The buzz is that Michelle Rhee is stepping down from her sullied perch as CEO of StudentsFirst, the radical ed reform group that was supposed to raise a billion dollars to attack teachers' rights, but which failed in that goal by something like 975 million. In a way, this departure is a real surprise. Once individuals like Rhee get a little juice, they are reluctant to give it up.
On the other hand, there are a lot of reasons why it's surprising she lasted this long. Her husband, Kevin Johnson, was TWICE accused of molesting a student, has been called a slumlord, and was accused of misusing funds for the St. Hope Academy. Rhee herself admitted that she taped shut the mouths of some of her students. These are offences for which real teachers would be dismissed, especially if Rhee had her way. Her book, Radical, was a bomb (one of my own books on teaching still consistently outsells Rhee's by a large margin, even though her book came out last year and my book in 2006).
Rhee's harsh look and sharp tone was once perceived as no-nonsense, even though it made nails on a chalkboard sound like symphony by comparison. Now, those same qualities are a detriment to her movement, especially as her policies have produced little or no results.
The UFT was quick to hail Rhee's rumored departure as a blessing on Twitter last night. Yet, there's little doubt that the UFT shifted in a reformy direction during Rhee's tenure (pardon my use of the T word). Perhaps they feel that her leaving will take some of the spotlight off the reform movement.
Nevertheless, Nature and ed reformers abhor a vacuum, so there will be someone along shortly to take place of the preeminent media flack, Michelle Rhee. So, who will it be?
As I mentioned, I believe much of the reason for Rhee's departure is that her public persona has grown tiresome to the public. She's harsh and shrill. She generally off-putting. The reform movement needs a kinder, gentler face. So who will be crowned the new flack of the reformers?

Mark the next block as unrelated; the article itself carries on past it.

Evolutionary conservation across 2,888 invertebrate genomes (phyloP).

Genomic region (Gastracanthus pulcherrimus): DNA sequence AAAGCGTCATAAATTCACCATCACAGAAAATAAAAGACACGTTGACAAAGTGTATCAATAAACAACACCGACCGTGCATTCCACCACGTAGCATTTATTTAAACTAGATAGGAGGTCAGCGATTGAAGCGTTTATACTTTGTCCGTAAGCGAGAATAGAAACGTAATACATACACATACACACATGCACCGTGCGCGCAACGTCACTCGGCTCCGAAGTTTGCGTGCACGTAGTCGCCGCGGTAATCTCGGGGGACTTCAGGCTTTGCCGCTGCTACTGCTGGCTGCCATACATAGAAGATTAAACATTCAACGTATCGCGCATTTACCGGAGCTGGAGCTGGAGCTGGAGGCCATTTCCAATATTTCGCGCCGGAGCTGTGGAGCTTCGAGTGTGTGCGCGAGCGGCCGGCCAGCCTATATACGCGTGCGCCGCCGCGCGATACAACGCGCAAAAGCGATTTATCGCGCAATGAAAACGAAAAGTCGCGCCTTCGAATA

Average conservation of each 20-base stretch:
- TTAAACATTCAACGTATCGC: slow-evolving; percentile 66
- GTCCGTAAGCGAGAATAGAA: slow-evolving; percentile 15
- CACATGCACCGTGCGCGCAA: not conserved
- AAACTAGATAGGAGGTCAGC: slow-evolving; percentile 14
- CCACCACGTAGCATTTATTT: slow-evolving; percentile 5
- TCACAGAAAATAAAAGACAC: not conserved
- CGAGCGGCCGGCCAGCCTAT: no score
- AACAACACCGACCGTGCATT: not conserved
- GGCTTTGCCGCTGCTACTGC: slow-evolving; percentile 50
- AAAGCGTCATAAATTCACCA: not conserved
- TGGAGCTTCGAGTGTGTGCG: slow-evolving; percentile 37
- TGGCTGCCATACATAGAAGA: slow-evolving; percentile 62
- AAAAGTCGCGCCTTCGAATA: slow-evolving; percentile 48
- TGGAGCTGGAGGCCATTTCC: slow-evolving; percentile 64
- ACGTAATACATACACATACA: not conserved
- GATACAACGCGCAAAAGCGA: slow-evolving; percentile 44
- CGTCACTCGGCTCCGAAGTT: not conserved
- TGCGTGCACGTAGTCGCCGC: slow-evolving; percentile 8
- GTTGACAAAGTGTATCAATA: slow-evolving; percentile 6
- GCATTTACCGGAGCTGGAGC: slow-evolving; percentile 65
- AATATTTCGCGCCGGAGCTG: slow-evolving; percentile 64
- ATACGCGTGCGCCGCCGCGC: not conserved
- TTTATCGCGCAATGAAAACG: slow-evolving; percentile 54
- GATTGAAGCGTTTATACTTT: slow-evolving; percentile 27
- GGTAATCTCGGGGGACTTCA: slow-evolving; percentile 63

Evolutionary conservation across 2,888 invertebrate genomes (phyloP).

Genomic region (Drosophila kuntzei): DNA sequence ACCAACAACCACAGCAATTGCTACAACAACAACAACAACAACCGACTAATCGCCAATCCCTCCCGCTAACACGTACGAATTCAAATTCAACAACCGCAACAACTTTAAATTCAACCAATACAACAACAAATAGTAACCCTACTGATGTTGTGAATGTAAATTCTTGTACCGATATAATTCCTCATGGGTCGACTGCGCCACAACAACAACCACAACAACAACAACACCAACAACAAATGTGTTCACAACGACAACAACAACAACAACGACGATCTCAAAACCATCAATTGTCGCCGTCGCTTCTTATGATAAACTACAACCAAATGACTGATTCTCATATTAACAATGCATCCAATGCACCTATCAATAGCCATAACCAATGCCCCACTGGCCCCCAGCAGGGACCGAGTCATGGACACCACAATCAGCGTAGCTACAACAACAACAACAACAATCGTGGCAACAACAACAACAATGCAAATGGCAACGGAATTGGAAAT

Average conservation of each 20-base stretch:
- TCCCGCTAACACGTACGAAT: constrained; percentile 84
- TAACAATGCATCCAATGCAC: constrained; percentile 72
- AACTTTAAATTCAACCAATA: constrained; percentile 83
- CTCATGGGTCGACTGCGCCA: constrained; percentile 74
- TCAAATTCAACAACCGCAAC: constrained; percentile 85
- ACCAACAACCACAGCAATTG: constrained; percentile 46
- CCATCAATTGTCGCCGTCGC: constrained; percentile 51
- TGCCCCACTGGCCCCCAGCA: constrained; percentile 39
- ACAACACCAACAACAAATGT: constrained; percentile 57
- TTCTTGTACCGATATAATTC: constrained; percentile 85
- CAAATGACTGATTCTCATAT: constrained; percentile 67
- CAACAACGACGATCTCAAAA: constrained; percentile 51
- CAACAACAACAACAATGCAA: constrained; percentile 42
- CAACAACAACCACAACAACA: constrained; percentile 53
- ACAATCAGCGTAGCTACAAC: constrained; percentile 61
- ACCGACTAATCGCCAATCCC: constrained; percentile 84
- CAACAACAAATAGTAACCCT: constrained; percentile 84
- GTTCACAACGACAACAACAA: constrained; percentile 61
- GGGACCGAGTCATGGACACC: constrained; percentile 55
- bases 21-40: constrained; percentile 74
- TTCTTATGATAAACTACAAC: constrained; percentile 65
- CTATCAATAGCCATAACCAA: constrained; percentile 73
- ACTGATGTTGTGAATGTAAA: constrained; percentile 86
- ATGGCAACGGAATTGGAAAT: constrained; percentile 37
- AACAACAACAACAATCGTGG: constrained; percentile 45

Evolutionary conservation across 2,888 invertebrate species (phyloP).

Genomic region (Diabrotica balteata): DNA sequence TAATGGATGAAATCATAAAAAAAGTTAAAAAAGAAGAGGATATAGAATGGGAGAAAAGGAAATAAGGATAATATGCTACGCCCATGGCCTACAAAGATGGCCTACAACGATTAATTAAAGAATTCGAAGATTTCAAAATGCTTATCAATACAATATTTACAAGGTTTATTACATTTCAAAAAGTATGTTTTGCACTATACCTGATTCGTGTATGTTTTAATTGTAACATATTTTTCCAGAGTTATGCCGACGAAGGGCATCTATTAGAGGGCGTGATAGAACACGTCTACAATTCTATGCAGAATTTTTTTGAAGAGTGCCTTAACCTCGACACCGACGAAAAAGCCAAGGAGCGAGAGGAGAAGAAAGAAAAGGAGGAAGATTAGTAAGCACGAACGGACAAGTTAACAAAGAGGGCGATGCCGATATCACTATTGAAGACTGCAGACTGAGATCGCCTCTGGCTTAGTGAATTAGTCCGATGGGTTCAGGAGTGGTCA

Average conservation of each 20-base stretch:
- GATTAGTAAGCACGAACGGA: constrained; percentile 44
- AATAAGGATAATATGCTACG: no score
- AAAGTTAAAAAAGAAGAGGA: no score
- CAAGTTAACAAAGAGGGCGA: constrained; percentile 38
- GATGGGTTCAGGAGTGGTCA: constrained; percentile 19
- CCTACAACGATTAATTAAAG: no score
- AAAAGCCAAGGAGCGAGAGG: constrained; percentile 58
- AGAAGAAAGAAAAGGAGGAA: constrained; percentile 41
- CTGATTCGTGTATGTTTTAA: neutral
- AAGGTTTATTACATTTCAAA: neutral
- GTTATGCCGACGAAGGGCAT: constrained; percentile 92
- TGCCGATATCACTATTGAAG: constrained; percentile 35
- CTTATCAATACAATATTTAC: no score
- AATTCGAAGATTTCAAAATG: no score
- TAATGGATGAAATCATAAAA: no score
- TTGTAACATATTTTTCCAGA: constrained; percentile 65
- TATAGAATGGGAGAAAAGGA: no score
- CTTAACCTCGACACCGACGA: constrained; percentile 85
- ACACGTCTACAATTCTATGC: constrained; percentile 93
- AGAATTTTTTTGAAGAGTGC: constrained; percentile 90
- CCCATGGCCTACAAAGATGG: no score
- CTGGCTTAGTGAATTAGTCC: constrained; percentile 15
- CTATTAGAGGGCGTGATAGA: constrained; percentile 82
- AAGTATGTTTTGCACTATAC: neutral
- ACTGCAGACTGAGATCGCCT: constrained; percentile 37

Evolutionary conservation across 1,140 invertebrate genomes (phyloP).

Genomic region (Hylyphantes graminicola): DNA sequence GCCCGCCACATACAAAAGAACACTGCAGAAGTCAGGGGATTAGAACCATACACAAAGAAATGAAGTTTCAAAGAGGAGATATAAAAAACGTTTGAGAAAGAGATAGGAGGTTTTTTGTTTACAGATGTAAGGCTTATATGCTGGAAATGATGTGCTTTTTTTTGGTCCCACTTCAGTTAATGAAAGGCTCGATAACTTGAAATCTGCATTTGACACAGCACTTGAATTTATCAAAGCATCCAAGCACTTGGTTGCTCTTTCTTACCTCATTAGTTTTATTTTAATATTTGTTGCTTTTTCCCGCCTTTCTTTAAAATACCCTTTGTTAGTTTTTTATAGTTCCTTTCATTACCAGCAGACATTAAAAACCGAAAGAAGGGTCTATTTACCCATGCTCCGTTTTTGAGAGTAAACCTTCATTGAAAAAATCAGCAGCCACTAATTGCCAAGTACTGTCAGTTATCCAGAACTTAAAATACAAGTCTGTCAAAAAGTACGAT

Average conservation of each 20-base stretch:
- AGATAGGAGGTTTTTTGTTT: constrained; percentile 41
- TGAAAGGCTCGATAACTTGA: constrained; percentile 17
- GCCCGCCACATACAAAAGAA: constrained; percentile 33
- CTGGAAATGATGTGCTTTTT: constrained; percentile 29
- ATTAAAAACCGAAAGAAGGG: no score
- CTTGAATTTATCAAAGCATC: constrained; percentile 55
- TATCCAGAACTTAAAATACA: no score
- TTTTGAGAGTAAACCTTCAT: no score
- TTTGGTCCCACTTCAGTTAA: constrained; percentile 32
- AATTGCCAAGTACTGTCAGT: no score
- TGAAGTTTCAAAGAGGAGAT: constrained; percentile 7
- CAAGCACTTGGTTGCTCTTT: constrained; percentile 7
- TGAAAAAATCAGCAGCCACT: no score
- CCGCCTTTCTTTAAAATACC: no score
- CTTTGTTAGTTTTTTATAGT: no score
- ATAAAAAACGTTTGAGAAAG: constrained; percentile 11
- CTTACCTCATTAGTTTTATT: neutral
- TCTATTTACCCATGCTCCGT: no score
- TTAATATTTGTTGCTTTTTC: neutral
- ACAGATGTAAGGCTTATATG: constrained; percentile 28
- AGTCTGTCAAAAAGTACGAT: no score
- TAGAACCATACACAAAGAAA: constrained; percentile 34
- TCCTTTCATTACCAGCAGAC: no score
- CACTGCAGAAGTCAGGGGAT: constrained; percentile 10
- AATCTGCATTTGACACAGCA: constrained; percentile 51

Brown is the new flack. Campbell Brown, that is.
She's perfect for the job (this is not a compliment, as Charles Manson was perfectly suited for his job as a psychotic killer). She's attractive, knows how to deal with the media, and she comes off as charming and warm on television. The fact that she knows next to nothing about education is no barrier to entry in the ed deform field; Rhee's abbreviated stint as a teacher placed no obstacles in her path. Brown displayed her political savvy by demanding that "pervert" teachers be fired--a position that virtually no one disagrees with (provided there is actual proof to the allegations)--to catapult her into the media spotlight as a crusader for children and an education pundit. From there, she has become the face of the anti-tenure movement by jumping on the Vergara case bandwagon.
Still, some of you may wonder whether she's truly qualified for the job. For example, can her husband match the creepy credentials of Rhee's spouse, Kevin Johnson? Pssh...don't make me laugh.
Dan Senor, Campbell's husband, is on the board of Students First NY. While he has not, as far as we know, molested any teens, he eats Johnson's lunch on several other counts. He's a wealthy investment banker who regularly rubs elbows with the most filthy rich, filthy reformy characters in America. He has also been described as "the spinmeister responsible for selling the early years of the occupation of Iraq as a rosy time--even as bombs exploded daily and sectarian violence ripped apart the country". He was also called "the face of the Bush administration's efforts in Iraq." What else could you ask for from the presumptive first gentleman of reform?
When Campbell Brown bats her doe-like eyes and coos "It's for the children!", people will listen. Unfortunately, few people will ask how concerned Campbell was for the children of Iraq as bombs exploded around them and her future husband made everything sound peachy keen.
Sadly, I believe Brown is the new flack. Prepare yourselves.